2 November 2006 | aimless-46
A Blend of John Ford and Disney-with a Great Performance by Juliet Mills
Director Andrew V. McLaglen's "The Rare Breed" (1966) has a surprising amount of historical interest, both to students of the old west and to western genre film buffs. It is actually a fairly accurate (if fictionalized) account of the displacement of Longhorn cattle on the Texas range by intentional interbreeding with more conventional bulls (in this case a Hereford named Vindicator).
Just as interesting is the film's position as one of the early intentional parodies of the western genre. While less obvious than in "Cat Ballou" (1965), the self-reflexive elements and parody are there if you look close. The most obvious are Brian Keith's overplayed (almost expressionistic) Scotsman and McLaglen's juxtaposition of classic John Ford outdoor scenery with obvious sound stage shots-including matte paintings by Albert Whitlock. And McLaglen rounds out his cast with genre favorites Ben Johnson, Harry Carey Jr., and Jack Elam.
But "The Rare Breed's" real claim to fame is as the first "chick flick" western. It is likely to appeal more to women than men viewers as the story is told from the point of view of its heroine Hilary Price (Juliet Mills), who sets out with her parents to bring a small herd of cattle from Hertfordshire (England) to the American west. Unfortunately her father dies on the ocean voyage so Hilary and her mother Martha (Maureen O'Hara) are faced with the daunting task of completing what had been her father's dream.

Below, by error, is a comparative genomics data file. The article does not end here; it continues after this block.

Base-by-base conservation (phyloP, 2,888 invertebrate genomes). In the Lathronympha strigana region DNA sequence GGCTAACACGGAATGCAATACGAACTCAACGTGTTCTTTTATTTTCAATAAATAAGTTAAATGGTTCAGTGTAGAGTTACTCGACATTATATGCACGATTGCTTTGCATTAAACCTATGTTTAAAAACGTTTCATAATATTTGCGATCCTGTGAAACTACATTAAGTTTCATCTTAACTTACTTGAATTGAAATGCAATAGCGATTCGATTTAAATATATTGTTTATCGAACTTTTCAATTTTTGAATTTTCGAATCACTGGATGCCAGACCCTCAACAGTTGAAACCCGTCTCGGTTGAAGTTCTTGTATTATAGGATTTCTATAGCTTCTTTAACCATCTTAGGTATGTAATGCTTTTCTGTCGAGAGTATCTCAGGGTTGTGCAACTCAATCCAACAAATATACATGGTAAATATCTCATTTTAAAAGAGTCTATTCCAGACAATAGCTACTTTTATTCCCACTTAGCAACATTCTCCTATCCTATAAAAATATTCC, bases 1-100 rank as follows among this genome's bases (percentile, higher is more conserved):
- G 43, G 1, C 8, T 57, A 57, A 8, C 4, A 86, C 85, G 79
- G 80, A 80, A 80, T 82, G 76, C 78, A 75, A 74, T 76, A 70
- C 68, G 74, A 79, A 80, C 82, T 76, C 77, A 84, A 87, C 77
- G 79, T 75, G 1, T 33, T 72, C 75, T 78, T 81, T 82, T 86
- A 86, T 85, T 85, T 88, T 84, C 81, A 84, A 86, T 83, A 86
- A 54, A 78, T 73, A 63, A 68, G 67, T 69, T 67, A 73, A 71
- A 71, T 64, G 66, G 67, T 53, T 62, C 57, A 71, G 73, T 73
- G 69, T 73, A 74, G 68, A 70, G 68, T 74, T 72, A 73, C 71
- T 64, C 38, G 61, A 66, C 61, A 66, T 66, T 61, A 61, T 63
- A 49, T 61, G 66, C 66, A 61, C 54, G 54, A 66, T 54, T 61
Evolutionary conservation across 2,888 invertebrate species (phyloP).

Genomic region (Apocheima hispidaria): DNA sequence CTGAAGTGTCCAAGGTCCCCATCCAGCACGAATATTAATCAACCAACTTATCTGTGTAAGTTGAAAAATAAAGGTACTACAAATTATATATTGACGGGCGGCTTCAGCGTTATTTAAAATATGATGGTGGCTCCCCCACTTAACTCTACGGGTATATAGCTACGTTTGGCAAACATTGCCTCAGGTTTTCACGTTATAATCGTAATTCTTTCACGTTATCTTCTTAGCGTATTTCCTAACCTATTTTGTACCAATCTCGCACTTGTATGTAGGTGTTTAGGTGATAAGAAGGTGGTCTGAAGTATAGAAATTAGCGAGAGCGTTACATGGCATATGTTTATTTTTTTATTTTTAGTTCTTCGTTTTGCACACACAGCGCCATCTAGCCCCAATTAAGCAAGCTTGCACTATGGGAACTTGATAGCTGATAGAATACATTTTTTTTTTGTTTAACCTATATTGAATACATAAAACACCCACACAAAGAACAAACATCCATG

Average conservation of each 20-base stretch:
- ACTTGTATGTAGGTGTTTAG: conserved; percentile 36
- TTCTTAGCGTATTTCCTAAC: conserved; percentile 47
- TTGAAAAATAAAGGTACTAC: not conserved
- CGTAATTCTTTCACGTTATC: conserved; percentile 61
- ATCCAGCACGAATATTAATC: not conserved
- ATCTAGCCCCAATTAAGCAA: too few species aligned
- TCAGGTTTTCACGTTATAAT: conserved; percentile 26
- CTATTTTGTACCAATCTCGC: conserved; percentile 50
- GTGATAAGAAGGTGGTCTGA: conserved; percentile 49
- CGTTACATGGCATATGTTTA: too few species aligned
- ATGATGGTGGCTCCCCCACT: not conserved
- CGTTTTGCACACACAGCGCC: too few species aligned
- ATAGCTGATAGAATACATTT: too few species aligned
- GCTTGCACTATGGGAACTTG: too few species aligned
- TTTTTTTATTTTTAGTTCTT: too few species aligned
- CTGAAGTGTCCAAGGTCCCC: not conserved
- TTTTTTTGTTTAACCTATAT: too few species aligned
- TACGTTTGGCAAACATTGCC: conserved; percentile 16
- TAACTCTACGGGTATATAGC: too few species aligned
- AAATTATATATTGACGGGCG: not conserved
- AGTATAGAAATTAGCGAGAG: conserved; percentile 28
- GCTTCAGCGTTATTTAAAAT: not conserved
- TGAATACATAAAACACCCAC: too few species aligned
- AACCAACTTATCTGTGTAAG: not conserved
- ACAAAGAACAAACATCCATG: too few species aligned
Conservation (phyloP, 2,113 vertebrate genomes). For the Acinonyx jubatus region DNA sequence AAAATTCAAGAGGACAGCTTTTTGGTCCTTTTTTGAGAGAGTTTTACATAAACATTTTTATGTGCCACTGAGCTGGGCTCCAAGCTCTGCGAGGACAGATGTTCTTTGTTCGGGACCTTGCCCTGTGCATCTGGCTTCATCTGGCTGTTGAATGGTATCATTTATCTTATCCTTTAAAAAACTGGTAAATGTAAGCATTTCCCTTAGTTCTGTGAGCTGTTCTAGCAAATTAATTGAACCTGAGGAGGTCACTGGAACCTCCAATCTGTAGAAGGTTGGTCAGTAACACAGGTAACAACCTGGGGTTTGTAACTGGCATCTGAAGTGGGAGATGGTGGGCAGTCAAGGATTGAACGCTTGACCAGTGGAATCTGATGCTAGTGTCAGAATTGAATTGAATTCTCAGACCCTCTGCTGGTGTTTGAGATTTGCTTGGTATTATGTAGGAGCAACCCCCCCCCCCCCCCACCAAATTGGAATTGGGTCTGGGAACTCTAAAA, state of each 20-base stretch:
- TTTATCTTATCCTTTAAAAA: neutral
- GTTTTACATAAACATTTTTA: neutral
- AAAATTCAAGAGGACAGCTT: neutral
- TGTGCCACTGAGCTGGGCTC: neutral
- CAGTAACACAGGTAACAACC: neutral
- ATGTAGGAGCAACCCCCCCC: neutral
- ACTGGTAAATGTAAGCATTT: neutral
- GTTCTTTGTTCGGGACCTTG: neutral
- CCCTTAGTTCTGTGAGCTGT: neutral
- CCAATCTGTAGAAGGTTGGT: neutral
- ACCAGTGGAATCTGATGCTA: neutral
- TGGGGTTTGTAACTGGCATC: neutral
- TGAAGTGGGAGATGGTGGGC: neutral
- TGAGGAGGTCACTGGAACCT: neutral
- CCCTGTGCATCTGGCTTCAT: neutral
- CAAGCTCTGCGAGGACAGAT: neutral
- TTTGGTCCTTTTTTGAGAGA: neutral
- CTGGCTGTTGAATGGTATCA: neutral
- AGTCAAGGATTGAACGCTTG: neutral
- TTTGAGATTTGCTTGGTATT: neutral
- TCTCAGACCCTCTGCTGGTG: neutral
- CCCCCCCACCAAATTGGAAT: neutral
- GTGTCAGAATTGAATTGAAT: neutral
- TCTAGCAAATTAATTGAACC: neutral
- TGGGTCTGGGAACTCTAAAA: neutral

Mills is wonderful in this role and it really suits her. She is a placid observer of the strange land in which she finds herself while her mother is almost savagely reactive. Yet Mills gets all the really good lines as Hilary injects a lot of wit and wry humor into the story. McLaglen gives real dimension to only two of the characters, Hilary and "Bulldog" Sam Burnett (Jimmy Stewart). Burnett is a cowhand who starts out to swindle the two women but ends up being completed by them; eventually becoming a father/husband replacement to Hilary and Martha respectively, as well as a complete believer in their mission to change the nature of the American cattle industry.
But Burnett has to come a long way to make this transition as he begins by calling the symbolically named Vindicator a muley bull (because it has no horns). His reaction does not get him off to a good start with the protective Hilary, who has raised Vindicator from a calf. The bull follows her around like a dog and is easily quieted with a verse from "God Save the Queen".
Entertaining but not riveting, this unique example of the genre is a nice change of pace. Unfortunately the scenes between Keith and O'Hara will make you think more of Disney's original "The Parent Trap" than the film you thought you were watching.
Then again, what do I know? I'm only a child.